MonthMay 2013

How to automatically build a hash

Sorry if the title misled you, but I couldn’t come up with anything better and equally short. A YAML configuration file can be loaded into a hash, and this works pretty much out of the box. Sometimes, however, I need to also add configuration on the fly to the same hash. Then it becomes a little tedious to manually build missing keys, so I created my own Ando::Hash, which is a thin wrapper around Ruby’s Hash.

module Ando

  class Hash

    def initialize(hash=nil)
      hash ||= {}
      raise ArgumentError, "Expected a Hash object. (#{hash.class})" unless hash.respond_to?(:has_key?)
      @hash = hash
    end

    def [](*args)
      get_last_value(args)
    end

    def []=(*args)
      value = args.pop
      if args.first
        set_last_value(args, value)
      else
        initialize(value)
      end
      value # this is to preserve assignment semantics
    end

    protected

    # hook into @hash
    def get_previous_hash(path)
      current = @hash
      path[0..-2].each do |key|
        current = current[key] || current[key.is_a?(Symbol) ? key.to_s : key.to_sym]
      end
      current
    end

    # initialize intermediate keys to a hash
    def init_last(path, current = @hash)
      key = path.first
      return unless key
      raise ArgumentError, "Expected a Hash object. (#{current.class})" unless current.respond_to?(:has_key?)
      (current[key] = {}) unless (current.has_key?(key) && current[key].respond_to?(:has_key?))
      init_last(path[1..-1], current[key])
    end

    # set the given value to the last key
    def set_last_value(path, value)
      init_last(path)
      previous            = get_previous_hash(path)
      previous[path.last] = value
    end

    # get the value of the last key
    def get_last_value(path)
      previous = get_previous_hash(path)
      if previous.respond_to?(:has_key?) && path.last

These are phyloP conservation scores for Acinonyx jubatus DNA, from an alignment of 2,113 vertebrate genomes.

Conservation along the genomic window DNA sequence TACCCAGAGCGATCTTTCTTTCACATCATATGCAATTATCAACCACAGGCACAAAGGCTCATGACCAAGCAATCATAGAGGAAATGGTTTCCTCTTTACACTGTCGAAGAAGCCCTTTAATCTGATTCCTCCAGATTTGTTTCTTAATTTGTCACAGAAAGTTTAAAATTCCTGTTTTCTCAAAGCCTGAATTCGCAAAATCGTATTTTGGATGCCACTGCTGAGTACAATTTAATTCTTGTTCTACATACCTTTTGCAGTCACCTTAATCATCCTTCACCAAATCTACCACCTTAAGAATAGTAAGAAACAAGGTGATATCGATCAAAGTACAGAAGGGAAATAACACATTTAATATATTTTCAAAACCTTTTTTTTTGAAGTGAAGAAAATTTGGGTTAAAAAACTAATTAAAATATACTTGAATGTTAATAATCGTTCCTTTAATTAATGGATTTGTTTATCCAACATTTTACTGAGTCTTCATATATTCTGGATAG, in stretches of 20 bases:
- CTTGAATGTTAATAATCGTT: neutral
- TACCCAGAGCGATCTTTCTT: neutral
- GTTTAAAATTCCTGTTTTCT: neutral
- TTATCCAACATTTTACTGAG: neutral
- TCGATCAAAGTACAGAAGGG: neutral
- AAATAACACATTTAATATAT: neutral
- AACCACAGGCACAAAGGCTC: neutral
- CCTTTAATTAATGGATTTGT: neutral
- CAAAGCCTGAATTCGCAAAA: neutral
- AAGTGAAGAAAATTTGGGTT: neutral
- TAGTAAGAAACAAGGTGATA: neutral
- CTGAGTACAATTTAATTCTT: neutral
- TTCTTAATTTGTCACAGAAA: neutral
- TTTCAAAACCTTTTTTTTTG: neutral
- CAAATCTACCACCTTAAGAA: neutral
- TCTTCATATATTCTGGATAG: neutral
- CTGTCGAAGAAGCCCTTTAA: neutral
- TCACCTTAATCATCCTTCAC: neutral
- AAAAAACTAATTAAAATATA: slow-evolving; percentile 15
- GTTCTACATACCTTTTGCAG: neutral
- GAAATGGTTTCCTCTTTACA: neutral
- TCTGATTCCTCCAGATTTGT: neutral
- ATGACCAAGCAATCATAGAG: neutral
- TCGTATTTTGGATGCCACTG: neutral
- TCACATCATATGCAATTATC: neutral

key = path.last
        return previous[key] || previous[key.is_a?(Symbol) ? key.to_s : key.to_sym]
      end
      previous
    end

  end

end

And here is a very short usage example.

>> h = Ando::Hash.new({:a => 1, :b => {:c => 3}})
=> #<Ando::Hash:0x007fd96a87d1b0 @hash={:a=>1, :b=>{:c=>3}}>
>> h[:b]
=> {:c=>3}
>> h[:b, :c]
=> 3
>> h[:a, :b, :c, :d, :e] = 5
=> 5
>> h[:a, :b, :c, :d, :e]
=> 5
>> h[:b]
=> {:c=>3}
>> h[:a]
=> {:b=>{:c=>{:d=>{:e=>5}}}}
>> h
=> #<Ando::Hash:0x007fd96a87d1b0 @hash={:a=>{:b=>{:c=>{:d=>{:e=>5}}}}, :b=>{:c=>3}}>

How to run Rake tasks programmatically

Some time ago I was told to reimplement some Rake tasks such that they would be available from a simple admin interface. Instead of that, I came up with a web interface for Rake tasks, such that exactly the same code can be run from the web and from a console.

At the core there are a couple of global methods: runnable_tasks and run_task.

#see http://stackoverflow.com/questions/4459330/how-do-i-temporarily-redirect-stderr-in-ruby -----------------------
require "stringio"

def capture_stderr
  previous, $stderr = $stderr, StringIO.new
  yield
  $stderr.string
ensure
  $stderr = previous
end

def capture_stdout
  previous, $stdout = $stdout, StringIO.new
  yield
  $stdout.string
ensure
  $stdout = previous
end
#-------------------------------------------------------------------------------------------------------------------

# requires rake such that descriptions are collected too
def require_rake
  return if defined? Rake
  require 'rake'
  Rake::TaskManager.record_task_metadata = true
  require 'rake/testtask'
  require 'rdoc/task'
  require 'tasks/rails'
end

# returns the stdout generated by an execution of the given task
def run_task(task_name)
  require_rake
  capture_stdout { Rake.application[task_name].invoke } # or Rake::Task[task_name].invoke
end

# returns a hash (each key is a task name and each value is a task description)